Filmed on location in the gardens of Claude Monet’s home in Giverny, France, and on the streets of Harlem, New York, The Giverny Suite (2019) is a three- channel cinematic tapestry that considers the bodily autonomy and performance-based labor of Black women. The installation uses a variety of techniques and materials, including direct animation on archival 16- mm film, woman-on-the-street interviews, and montage editing, to further delve into Black feminist theory and to interrogate the bodily autonomy and performance-based labor of Black women.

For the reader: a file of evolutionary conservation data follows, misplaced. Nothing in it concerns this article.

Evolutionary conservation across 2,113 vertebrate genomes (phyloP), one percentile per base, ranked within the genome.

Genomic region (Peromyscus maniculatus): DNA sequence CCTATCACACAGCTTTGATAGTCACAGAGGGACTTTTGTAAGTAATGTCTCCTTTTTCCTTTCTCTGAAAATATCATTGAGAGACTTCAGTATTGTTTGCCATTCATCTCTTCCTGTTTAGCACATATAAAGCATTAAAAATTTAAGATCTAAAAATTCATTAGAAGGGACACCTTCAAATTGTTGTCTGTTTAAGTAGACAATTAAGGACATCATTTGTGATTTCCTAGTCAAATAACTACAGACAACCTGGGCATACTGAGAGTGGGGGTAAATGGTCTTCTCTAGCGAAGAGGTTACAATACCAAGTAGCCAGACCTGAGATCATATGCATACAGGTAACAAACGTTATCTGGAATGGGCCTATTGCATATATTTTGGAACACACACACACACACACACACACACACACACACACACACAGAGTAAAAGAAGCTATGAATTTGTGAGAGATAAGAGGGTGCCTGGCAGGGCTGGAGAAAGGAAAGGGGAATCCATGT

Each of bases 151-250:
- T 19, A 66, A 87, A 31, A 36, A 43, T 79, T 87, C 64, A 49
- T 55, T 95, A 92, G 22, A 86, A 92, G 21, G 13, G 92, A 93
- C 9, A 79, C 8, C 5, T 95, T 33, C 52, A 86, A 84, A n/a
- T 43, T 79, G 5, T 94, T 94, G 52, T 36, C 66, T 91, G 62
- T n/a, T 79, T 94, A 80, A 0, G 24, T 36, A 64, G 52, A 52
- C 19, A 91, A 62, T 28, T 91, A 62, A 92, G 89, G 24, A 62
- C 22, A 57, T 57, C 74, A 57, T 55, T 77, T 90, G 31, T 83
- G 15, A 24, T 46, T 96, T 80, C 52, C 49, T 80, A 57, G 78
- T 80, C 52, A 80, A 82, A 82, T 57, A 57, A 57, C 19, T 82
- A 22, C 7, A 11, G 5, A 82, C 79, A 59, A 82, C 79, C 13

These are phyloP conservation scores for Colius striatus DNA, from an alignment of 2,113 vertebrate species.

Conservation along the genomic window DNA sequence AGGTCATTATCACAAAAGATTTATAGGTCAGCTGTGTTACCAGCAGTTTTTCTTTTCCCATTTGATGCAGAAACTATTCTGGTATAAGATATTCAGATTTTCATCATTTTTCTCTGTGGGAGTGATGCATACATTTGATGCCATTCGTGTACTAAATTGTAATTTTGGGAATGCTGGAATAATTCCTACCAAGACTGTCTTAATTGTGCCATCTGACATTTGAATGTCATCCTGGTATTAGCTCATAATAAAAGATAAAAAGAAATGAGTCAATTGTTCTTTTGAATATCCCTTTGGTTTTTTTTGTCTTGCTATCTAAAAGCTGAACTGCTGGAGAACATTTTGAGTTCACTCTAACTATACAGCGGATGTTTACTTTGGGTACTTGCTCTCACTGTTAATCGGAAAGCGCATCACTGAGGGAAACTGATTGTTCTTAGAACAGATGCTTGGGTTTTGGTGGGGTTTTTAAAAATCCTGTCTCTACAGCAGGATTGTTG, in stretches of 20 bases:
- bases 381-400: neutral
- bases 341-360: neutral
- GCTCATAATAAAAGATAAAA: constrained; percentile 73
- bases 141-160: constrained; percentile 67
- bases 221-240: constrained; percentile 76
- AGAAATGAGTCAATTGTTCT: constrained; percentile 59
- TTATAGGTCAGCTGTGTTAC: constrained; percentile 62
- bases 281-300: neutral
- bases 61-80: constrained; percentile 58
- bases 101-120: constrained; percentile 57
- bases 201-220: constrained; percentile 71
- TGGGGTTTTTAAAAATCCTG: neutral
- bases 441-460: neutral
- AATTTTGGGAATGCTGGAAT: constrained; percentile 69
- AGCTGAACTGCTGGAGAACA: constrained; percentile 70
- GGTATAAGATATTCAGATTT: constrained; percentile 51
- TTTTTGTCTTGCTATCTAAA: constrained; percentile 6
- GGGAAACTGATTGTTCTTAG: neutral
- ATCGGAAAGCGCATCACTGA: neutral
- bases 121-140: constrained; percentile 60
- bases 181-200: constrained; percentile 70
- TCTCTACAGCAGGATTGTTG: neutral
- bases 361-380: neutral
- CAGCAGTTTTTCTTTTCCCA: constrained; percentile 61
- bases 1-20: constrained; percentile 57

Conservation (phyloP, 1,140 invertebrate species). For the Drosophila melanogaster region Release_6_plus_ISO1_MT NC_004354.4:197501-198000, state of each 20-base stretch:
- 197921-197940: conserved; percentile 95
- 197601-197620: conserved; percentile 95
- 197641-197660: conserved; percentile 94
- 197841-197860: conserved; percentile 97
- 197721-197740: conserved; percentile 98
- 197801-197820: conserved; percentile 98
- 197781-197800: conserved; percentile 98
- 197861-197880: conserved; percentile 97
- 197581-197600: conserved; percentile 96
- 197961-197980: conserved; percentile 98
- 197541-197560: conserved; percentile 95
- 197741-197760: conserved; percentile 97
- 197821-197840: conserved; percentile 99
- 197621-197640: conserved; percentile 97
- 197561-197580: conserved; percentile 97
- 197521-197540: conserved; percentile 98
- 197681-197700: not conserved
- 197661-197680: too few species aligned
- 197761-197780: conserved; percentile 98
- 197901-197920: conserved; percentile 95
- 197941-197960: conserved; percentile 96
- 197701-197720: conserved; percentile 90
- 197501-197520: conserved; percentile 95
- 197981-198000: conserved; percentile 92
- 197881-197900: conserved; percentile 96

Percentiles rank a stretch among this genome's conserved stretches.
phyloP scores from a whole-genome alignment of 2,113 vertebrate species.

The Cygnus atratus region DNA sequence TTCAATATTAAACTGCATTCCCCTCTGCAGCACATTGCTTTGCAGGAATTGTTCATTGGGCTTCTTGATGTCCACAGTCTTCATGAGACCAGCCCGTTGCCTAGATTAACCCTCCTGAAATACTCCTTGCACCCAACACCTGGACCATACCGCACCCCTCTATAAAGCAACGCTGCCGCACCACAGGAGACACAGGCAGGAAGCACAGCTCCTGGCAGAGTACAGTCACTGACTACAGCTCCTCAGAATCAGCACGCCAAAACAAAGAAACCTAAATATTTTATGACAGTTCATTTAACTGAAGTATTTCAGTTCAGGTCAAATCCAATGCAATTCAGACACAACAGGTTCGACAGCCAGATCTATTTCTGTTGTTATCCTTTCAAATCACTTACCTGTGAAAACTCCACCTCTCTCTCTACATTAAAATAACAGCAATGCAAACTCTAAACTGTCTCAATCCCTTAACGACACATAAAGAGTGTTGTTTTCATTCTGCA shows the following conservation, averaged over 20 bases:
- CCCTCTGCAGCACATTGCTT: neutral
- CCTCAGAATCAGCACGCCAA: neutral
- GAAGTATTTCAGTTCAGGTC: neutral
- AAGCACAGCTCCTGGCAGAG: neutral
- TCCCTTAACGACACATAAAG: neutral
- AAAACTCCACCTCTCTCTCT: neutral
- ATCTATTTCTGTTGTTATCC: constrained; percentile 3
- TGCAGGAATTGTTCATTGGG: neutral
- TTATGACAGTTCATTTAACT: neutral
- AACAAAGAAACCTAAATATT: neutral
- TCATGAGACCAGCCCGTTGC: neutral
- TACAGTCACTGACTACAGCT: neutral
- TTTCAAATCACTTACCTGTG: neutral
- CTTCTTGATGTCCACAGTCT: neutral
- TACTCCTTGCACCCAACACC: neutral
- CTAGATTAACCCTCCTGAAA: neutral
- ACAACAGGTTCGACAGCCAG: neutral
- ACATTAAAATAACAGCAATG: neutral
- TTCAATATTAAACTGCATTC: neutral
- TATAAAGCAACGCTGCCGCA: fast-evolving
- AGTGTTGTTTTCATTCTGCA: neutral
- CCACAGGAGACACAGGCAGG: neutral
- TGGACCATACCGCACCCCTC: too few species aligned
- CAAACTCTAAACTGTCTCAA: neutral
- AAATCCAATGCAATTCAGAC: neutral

Gary is shown performing in each location, rooting herself in a tradition of Black femme performativity that is often employed as a means of survival. The Giverny segment is movement based, with a focus on the artist’s physicality as it both relates to and contends with the natural surroundings. Through various poses, she becomes her own muse, at times positioning her body to mimic classic images of the Western female nude. Gary’s appearance, however, challenges the Eurocentric painterly tradition of such depictions, which she toys with by taking up space in the garden—stretching out her body and pacing around in her bare feet, eventually belting out a rage-filled scream. In Harlem, Gary’s performativity is housed in her voice as she conducts interviews on the street. Donning a wig, she stands on the corner of West 116th Street and Malcolm X Boulevard calling out to Black women of all ages and backgrounds to ask them a simple but loaded question: “Do you feel safe?” Their answers vary, but the question looms throughout The Giverny Suite as a larger understanding that Black women are hardly ever guaranteed safety and that it is often met with a negotiation that compromises other aspects of their lives. By pairing these opposing spaces— the pristine, manicured French garden and the tireless, bustling American city—Gary not only accentuates the range of her performance but also highlights how each environment responds to her Blackness, reinforcing deeply rooted cultural and social constructs.